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Fees may be introduced at Highland Council's public electric vehicle charge points

By Philip Murray

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A person charging an electric vehicle.
A person charging an electric vehicle.

ELECTRIC vehicle charge points owned by Highland Council will no longer be free to use, if councillors approve plans to introduce tariffs.

Highland Council’s economy and infrastructure will be asked to approve plans to introduce the fees when they meet tomorrow (Wednesday).

And, if the measures are approved on Wednesday, then motorists look set to be charged between 20p and 30p for every kilowatt hour of energy used – depending on the type of charger.

Users will be charged a minimum of £1 per charge, regardless of whether they drew that much power from the unit.

And those using the very fastest charge points – so-called “rapid” chargers – will also face £1 per minute overstay fees should they stay beyond 45 minutes and a subsequent 15 minute “grace period”.

The council insists the new fees are needed to help it meet the growing costs of the electricity – with the number of “sessions” at its various charge points rising from 12,868 to 22,399 in the space of just two years.

This meant that, in 2020 alone, the cost of the council’s electricity bill for the charge points was more than £50,000.

And it worries that this could double by the end of 2021 as more and more motorists embrace electric vehicles.

“In the current financial climate, this is a revenue burden the council can little afford to bear,” a report that will go before councillors has warned.

The report added: “Currently, no tariff applies for using Highland Council EV charge points. Therefore, EV users can charge their electric vehicles for free.

“The number of EVs on the roads has doubled in the last year, so the risk in electricity supply will be upwards of those numbers without a tariff in place.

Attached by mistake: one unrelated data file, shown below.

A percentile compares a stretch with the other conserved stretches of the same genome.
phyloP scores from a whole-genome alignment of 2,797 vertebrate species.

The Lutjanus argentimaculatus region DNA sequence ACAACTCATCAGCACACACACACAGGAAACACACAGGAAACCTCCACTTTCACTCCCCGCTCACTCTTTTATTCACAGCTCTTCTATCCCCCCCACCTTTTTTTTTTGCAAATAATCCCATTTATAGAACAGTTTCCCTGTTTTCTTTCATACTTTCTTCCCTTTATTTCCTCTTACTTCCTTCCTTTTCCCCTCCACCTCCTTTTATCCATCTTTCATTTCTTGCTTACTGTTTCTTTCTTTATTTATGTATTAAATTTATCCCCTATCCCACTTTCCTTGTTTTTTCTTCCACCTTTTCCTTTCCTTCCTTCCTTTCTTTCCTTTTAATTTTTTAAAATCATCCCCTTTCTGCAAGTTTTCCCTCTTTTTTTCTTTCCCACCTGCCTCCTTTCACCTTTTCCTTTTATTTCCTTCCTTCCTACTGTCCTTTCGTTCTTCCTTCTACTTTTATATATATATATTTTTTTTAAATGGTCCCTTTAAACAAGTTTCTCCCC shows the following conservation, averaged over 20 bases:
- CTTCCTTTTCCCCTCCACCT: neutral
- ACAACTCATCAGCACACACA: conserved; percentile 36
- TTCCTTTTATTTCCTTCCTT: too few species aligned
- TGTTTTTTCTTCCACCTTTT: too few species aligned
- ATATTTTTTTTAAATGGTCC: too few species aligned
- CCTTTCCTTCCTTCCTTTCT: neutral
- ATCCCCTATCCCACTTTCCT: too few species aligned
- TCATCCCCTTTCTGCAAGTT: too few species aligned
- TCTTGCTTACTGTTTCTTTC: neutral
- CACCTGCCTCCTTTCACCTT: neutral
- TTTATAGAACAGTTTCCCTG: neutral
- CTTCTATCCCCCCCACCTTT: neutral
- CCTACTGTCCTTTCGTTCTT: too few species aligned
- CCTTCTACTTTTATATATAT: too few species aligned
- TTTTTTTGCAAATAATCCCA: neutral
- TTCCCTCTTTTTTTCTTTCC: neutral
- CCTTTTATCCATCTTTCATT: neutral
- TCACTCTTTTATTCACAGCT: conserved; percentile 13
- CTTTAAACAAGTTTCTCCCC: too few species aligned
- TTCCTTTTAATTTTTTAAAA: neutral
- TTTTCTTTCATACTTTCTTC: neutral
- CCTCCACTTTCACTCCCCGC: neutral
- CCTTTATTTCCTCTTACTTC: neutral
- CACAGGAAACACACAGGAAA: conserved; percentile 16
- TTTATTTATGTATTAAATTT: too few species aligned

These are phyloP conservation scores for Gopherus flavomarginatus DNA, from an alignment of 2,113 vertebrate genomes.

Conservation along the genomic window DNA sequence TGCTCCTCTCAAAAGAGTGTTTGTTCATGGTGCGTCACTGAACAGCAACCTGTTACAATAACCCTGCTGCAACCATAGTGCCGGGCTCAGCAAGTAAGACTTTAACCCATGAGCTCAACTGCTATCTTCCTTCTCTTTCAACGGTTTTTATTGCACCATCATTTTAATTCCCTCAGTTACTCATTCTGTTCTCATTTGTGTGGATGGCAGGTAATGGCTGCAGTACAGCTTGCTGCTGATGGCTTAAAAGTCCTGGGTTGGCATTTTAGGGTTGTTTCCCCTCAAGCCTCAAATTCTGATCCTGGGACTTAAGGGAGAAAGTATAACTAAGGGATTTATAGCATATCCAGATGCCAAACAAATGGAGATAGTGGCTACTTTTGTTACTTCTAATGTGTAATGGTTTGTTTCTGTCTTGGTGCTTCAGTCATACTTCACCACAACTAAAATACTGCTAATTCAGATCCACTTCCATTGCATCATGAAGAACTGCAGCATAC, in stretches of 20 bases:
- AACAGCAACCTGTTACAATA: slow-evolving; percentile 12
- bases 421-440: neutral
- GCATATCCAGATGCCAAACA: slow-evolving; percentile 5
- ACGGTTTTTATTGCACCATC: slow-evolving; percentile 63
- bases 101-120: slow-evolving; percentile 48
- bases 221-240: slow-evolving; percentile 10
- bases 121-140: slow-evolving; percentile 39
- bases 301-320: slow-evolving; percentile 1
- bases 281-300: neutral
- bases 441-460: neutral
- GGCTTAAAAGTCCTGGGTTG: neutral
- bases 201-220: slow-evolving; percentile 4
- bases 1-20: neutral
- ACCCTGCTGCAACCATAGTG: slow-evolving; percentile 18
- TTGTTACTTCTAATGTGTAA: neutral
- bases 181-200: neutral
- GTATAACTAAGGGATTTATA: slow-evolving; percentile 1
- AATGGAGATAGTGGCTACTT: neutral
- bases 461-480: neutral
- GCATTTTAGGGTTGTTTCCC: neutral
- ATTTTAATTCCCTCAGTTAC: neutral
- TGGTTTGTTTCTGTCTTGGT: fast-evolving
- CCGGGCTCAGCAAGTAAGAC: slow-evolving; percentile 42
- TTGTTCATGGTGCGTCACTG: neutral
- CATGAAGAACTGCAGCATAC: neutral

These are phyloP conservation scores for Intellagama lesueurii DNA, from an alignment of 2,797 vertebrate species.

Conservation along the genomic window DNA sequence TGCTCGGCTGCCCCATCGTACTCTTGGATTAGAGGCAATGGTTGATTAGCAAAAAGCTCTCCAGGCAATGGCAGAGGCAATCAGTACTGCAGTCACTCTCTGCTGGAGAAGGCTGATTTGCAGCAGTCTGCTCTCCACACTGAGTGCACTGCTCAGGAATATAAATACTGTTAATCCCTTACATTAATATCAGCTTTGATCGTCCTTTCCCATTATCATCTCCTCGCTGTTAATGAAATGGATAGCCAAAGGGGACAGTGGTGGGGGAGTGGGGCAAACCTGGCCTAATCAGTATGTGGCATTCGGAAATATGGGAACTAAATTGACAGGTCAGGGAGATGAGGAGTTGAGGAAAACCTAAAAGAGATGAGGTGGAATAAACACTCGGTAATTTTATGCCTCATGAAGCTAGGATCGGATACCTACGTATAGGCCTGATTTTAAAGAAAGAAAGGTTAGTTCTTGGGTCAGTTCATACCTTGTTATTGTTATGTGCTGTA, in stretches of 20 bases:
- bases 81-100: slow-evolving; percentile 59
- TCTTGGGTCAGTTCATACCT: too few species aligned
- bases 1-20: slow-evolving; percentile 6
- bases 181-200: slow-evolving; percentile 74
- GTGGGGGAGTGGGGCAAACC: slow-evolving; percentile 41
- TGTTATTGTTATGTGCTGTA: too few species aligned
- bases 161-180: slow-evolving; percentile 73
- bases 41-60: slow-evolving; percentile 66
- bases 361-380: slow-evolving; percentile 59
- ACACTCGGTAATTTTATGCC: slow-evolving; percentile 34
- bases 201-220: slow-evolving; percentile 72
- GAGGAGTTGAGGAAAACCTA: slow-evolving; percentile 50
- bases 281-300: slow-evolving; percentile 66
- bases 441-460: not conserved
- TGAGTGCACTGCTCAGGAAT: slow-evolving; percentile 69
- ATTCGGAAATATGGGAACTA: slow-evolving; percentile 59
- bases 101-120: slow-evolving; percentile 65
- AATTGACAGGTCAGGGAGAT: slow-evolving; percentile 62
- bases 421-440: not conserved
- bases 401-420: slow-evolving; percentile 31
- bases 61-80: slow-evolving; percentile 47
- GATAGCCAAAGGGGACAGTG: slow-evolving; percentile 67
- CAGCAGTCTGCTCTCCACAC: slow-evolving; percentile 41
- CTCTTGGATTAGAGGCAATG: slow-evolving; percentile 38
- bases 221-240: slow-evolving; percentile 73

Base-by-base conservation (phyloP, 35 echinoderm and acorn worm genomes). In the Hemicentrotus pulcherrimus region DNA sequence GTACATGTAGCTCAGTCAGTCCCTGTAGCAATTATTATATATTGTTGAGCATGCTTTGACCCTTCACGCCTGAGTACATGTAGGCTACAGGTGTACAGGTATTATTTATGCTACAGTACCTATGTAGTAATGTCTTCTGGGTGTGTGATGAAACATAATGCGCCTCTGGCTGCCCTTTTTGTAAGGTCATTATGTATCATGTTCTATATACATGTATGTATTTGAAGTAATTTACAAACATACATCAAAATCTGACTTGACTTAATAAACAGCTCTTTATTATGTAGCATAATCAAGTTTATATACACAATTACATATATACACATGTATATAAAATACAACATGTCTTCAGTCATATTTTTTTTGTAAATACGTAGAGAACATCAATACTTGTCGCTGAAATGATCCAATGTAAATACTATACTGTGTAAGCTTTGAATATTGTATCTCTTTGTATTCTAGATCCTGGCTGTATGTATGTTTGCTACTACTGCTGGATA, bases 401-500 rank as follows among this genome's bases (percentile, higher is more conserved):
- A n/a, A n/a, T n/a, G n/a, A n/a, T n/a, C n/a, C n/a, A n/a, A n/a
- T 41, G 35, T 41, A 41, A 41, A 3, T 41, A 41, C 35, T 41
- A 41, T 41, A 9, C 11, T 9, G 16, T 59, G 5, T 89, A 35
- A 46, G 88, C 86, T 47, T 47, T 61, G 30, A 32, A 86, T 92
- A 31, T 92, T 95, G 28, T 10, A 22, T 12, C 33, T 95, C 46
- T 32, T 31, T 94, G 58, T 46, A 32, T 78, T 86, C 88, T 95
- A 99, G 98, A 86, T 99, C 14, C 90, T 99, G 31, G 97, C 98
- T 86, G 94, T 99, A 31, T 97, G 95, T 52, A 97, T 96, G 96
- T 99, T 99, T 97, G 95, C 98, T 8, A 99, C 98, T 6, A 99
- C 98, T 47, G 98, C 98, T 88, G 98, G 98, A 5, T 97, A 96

“Providing free charging on the publicly accessible network was a condition of previous grant funding from Transport Scotland to encourage the uptake of EVs in order to support carbon reduction targets and the wider climate change agenda.

“This is no longer the case and, as future funding is uncertain and expected to decrease or cease altogether, the introduction of tariffs is endorsed by Transport Scotland in order to transition local authorities to a more sustainable operational model.”

Under the new charging system, the council is proposing that once electricity and other costs are covered, any left over funds raised will be reinvested back into its electricity charge point network’s infrastructure.

Motorists who opt for a ‘rapid’ charger will pay 30p for every kWh used, while those using ‘slow’, ‘standard’ or ‘fast’ chargers – ones with a charge rate of 22kW or less – will pay the 20p rate.

The report added that the council plans to refer to the 'rapid' charge points as "journey chargers", and the various slower ones as "destination chargers", in order to make the system and its fees easier for the public to understand.

Related news: Electric car charging woes spark call for Highland Council to install more stations in Inverness

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